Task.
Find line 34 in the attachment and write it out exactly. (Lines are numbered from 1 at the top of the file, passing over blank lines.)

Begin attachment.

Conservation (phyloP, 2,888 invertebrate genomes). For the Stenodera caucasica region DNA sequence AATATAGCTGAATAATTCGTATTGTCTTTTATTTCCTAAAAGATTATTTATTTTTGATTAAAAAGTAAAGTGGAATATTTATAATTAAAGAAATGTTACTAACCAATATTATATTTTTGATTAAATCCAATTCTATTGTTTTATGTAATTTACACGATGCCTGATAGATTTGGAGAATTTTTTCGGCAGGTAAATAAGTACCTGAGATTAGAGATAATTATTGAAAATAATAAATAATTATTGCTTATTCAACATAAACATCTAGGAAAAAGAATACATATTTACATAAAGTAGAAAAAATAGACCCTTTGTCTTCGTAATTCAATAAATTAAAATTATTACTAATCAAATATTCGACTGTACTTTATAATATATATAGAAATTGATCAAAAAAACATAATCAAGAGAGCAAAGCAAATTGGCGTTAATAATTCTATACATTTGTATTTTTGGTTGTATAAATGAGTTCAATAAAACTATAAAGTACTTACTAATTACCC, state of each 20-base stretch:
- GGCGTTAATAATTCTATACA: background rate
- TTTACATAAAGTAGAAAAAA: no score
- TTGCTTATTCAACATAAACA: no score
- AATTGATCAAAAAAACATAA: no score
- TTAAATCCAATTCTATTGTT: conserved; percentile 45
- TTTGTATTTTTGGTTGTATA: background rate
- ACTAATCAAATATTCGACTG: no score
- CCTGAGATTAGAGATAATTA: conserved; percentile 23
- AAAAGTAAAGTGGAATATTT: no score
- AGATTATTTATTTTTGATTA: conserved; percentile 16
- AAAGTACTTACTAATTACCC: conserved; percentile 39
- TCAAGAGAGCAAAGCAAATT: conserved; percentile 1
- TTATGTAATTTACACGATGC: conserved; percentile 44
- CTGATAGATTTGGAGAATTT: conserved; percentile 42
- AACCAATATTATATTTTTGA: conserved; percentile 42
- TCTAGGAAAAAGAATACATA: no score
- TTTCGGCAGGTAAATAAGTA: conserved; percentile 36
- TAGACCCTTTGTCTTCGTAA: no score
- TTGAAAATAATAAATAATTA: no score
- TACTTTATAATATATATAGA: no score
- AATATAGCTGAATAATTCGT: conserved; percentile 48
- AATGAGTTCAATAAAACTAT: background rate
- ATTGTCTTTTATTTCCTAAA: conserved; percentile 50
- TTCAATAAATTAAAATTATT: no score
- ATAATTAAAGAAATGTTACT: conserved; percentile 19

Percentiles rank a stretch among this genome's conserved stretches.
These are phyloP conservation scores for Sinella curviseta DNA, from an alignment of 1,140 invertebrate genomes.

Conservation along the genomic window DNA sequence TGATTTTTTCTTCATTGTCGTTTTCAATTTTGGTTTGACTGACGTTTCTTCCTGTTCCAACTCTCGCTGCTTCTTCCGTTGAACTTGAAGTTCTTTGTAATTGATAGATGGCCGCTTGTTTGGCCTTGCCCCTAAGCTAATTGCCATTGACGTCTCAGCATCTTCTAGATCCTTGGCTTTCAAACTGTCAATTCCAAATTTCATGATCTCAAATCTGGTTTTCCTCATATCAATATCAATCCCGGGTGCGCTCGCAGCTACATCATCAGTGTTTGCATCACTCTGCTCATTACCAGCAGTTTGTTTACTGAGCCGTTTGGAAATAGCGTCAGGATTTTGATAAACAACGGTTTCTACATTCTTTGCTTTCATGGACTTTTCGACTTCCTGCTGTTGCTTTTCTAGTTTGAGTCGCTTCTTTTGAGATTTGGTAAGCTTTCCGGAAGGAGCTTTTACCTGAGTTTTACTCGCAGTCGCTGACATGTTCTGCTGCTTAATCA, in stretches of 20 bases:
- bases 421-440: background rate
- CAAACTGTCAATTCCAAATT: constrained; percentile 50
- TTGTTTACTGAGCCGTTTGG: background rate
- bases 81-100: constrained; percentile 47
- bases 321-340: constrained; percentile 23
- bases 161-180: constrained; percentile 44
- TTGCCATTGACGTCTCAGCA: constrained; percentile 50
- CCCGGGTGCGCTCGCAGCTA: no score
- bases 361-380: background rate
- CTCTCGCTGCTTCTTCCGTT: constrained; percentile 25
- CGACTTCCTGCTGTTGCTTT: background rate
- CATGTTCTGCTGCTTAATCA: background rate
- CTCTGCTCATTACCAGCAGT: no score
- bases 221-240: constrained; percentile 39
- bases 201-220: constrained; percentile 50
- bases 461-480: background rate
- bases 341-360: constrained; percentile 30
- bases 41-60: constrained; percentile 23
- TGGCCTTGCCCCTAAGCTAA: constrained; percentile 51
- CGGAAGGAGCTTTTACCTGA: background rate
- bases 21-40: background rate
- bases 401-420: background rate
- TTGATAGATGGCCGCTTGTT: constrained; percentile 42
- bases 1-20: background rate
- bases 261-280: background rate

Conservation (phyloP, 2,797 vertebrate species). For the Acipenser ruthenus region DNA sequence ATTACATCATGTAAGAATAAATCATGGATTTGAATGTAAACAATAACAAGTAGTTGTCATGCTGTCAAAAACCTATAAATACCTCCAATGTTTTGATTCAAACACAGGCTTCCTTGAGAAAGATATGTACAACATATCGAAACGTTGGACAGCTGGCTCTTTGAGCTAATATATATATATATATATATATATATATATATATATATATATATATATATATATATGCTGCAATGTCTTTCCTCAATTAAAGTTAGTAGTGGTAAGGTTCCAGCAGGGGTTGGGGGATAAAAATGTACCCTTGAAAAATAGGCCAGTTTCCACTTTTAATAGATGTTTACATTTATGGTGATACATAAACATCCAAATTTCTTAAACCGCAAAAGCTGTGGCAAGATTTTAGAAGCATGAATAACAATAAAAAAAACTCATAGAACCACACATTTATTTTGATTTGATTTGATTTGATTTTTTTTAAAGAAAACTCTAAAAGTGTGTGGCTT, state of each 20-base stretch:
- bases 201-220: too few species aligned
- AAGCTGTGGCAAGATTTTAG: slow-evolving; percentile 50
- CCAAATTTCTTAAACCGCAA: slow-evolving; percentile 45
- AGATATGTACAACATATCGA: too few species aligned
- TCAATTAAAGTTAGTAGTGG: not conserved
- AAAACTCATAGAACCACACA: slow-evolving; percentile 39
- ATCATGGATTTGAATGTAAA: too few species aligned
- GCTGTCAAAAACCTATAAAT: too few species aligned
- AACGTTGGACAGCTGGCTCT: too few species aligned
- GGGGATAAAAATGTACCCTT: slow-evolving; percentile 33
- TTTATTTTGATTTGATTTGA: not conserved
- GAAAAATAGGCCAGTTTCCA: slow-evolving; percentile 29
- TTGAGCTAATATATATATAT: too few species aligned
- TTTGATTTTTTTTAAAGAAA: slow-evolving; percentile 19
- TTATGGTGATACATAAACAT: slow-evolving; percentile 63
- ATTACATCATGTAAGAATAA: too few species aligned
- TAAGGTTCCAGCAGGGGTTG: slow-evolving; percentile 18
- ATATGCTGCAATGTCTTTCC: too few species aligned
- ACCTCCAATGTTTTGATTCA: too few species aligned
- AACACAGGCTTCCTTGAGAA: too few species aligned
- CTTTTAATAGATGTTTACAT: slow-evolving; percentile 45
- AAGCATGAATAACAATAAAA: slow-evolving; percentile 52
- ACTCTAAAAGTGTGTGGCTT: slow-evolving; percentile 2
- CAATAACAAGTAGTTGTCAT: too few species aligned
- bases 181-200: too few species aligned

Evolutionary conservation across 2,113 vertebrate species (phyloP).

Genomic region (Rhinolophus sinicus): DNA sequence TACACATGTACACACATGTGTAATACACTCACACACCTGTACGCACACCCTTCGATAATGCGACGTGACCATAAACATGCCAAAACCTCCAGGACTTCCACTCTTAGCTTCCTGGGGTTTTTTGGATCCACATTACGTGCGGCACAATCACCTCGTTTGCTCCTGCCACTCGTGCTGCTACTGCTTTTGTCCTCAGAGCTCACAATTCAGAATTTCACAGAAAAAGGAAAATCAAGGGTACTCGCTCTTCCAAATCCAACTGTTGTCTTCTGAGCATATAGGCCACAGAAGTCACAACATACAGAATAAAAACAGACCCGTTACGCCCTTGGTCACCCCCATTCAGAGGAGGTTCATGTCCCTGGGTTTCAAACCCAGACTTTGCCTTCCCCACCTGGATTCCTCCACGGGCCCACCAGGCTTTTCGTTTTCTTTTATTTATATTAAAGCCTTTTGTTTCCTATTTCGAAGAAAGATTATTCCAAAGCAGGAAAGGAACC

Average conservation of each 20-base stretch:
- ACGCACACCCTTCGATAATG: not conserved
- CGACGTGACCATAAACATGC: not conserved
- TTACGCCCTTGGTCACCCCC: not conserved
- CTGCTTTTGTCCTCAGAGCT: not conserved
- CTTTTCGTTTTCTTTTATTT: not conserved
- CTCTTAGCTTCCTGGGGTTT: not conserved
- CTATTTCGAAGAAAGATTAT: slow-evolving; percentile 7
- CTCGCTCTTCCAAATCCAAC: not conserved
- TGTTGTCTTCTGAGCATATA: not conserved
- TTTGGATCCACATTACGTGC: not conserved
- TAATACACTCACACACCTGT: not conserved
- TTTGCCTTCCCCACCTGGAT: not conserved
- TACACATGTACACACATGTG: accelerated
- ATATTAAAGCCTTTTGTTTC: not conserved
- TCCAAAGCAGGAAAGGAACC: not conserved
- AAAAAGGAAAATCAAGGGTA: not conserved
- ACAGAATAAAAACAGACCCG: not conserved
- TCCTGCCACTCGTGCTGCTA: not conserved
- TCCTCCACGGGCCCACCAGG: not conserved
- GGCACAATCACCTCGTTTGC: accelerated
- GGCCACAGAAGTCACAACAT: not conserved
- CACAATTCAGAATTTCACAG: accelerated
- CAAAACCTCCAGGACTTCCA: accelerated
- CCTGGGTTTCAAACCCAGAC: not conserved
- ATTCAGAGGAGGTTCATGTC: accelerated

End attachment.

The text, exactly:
- bases 321-340: constrained; percentile 23